German Chancellor Angela Merkel and French President Emmanuel Macron agreed to support a 500 billion-euro ($546 billion) aid package to help the European Union recover from the coronavirus pandemic in a major step toward tighter integration.
Following a videoconference between the two leaders, Merkel said that Germany would accept a fund within the framework of the EU budget, financed by additional borrowing, that would make grants to member states that have been hardest hit by the virus. Crucially, she said the bonds issued by the European Commission would be repaid from the EU budget, the lion’s share of which is covered by Germany. Italian bonds jumped.
“The EU must act together, the nation state has no chance if it acts on its own,” the chancellor said in a joint online press conference with Macron. “This is the biggest challenge in the history of the EU.”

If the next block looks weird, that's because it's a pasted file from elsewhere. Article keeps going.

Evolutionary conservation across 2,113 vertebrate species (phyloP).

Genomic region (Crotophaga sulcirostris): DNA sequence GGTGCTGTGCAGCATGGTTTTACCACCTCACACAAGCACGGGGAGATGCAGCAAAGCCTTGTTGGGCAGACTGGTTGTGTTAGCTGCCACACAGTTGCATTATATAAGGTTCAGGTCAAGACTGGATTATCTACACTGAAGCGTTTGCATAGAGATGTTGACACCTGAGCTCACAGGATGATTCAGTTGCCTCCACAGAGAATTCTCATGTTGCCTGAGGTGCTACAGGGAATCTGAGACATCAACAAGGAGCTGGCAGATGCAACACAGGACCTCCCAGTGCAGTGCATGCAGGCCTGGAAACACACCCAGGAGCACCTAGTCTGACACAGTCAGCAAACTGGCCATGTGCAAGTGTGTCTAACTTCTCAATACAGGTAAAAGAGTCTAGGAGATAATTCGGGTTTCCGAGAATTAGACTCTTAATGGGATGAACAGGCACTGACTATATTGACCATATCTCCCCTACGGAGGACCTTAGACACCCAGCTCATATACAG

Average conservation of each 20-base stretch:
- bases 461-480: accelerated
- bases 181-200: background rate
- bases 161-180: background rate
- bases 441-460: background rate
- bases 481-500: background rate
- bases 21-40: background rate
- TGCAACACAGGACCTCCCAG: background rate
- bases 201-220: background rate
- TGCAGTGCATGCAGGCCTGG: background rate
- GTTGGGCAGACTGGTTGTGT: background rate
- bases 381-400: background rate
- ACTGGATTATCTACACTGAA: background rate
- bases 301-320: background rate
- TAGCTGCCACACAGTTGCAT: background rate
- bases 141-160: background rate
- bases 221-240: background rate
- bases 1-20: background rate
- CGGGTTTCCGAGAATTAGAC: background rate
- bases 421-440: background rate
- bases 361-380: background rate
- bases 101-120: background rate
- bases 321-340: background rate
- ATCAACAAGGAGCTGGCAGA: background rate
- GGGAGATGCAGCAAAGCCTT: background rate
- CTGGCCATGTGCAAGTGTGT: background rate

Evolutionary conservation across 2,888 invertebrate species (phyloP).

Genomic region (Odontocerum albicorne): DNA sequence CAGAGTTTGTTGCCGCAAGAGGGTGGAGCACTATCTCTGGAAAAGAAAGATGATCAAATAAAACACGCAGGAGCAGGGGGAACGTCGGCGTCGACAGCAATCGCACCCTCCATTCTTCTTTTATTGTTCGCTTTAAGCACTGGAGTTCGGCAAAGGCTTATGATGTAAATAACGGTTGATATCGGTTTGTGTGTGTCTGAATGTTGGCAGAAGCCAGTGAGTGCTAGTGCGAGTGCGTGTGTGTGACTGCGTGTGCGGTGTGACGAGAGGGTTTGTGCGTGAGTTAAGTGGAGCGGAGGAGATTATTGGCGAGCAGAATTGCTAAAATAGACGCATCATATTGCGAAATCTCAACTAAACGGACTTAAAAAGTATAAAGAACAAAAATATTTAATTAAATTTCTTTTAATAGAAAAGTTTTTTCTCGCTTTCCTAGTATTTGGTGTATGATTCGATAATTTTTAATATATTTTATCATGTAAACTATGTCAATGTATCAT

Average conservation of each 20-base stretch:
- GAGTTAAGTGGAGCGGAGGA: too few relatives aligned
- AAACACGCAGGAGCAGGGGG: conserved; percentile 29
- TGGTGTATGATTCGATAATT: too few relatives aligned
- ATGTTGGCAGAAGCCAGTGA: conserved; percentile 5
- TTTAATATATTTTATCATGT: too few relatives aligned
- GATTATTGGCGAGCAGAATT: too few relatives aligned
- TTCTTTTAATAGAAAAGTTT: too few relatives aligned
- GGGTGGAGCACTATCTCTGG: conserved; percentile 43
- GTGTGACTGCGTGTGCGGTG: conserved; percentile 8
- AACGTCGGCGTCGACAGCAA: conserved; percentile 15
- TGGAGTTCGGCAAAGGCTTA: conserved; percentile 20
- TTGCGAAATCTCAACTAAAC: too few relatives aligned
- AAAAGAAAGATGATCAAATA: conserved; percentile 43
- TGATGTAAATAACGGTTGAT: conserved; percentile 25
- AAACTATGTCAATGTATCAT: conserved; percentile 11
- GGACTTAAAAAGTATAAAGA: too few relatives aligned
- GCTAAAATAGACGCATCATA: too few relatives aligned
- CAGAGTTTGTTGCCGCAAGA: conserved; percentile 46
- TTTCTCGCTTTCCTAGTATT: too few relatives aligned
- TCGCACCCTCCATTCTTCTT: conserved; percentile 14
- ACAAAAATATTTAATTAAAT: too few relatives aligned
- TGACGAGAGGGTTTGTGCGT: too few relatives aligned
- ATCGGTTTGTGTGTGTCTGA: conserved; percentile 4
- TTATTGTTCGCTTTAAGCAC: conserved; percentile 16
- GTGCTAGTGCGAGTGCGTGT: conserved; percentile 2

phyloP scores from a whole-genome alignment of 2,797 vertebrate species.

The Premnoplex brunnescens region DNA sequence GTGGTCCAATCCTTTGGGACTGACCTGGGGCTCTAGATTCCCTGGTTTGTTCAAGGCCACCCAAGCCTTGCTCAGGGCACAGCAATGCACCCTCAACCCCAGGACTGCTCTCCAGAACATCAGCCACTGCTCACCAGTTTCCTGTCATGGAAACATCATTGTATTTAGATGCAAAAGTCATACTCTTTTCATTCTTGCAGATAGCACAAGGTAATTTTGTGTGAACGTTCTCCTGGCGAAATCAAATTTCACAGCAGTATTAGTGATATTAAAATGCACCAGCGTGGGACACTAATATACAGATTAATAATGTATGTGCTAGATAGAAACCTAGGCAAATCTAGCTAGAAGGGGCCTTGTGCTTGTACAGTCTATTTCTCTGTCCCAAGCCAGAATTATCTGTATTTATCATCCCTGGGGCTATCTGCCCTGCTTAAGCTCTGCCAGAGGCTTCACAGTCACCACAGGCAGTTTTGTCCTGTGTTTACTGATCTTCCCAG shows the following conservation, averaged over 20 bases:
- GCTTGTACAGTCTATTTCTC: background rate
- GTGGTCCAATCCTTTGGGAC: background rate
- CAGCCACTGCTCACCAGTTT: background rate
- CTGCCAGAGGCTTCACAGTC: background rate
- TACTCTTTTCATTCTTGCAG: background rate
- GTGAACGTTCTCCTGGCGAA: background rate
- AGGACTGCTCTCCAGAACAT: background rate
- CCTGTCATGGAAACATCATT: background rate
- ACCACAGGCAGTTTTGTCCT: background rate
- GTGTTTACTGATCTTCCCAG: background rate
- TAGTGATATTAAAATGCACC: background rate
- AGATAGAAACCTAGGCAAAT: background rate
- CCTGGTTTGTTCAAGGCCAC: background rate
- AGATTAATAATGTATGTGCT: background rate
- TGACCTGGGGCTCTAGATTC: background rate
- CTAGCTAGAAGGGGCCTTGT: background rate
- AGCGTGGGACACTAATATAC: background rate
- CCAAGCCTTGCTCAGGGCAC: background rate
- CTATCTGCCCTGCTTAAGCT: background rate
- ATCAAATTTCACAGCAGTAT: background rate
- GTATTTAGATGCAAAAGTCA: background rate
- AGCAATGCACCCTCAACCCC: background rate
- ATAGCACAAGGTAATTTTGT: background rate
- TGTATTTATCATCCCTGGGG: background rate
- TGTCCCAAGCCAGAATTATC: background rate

The proposal marks a significant step in efforts to shore up the European project and a potential win for Macron, who’s been calling for Germany and the richer northern states to do more to help those in the South who’ve suffered most. The sums involved would dwarf the commission’s existing debt issuance, a sign of Merkel’s determination to keep the EU together.
Yet the plan is still only a foundation. A final deal will need the backing of all 27 members, and Austria signaled immediately that it remains opposed to direct handouts. A spokesman for Dutch Prime Minister Mark Rutte said the commission should come up with a proposal for members to discuss and that his team took note of the Franco-German outline.
If it goes through, the agreement could relieve some of the pressure on the European Central Bank, which has so far taken the lead in the EU-level response, pledging to buy more than a trillion euros of debt to stabilize markets while political leaders struggled to coordinate their own efforts.
Italian bonds jumped the most since March on Monday, with 10-year yields dropping as much as 20 basis points to 1.68%. The risk premium over German bonds, which declined on the news, narrowed to 216 basis points, the lowest level this month. The euro climbed 0.6% to $1.0887.